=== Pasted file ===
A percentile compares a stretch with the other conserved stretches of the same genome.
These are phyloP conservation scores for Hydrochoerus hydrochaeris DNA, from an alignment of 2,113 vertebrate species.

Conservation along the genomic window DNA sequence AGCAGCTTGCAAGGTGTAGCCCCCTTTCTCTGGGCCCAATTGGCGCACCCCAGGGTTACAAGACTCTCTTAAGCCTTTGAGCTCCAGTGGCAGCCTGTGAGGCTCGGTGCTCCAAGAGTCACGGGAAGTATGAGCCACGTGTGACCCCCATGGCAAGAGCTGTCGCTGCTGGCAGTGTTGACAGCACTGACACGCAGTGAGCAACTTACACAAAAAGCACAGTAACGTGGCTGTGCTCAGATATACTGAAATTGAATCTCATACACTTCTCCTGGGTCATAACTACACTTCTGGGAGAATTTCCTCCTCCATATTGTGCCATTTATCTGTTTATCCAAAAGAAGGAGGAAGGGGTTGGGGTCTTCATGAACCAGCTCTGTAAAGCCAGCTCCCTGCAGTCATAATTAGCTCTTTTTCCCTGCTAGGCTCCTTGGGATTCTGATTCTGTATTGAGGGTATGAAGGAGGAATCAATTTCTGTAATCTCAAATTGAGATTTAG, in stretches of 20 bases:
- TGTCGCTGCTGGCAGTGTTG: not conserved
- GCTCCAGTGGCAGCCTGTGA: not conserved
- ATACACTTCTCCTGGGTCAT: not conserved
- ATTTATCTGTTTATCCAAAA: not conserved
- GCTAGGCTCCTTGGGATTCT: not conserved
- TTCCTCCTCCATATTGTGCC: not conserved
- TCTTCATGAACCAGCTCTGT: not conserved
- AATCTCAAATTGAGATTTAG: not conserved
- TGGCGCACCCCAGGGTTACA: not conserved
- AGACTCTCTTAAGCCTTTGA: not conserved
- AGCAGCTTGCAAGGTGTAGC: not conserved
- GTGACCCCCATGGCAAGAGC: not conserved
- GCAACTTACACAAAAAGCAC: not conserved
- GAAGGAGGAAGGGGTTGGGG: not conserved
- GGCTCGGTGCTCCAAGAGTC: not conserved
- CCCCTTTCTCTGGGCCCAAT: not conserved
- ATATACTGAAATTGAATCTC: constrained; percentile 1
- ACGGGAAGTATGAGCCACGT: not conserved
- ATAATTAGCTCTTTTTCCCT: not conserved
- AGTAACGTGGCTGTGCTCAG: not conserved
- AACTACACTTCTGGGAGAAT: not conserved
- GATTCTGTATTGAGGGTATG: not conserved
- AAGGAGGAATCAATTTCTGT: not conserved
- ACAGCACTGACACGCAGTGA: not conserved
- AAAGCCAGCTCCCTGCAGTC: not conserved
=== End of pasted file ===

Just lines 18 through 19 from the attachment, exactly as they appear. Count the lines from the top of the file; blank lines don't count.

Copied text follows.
- GGCTCGGTGCTCCAAGAGTC: not conserved
- CCCCTTTCTCTGGGCCCAAT: not conserved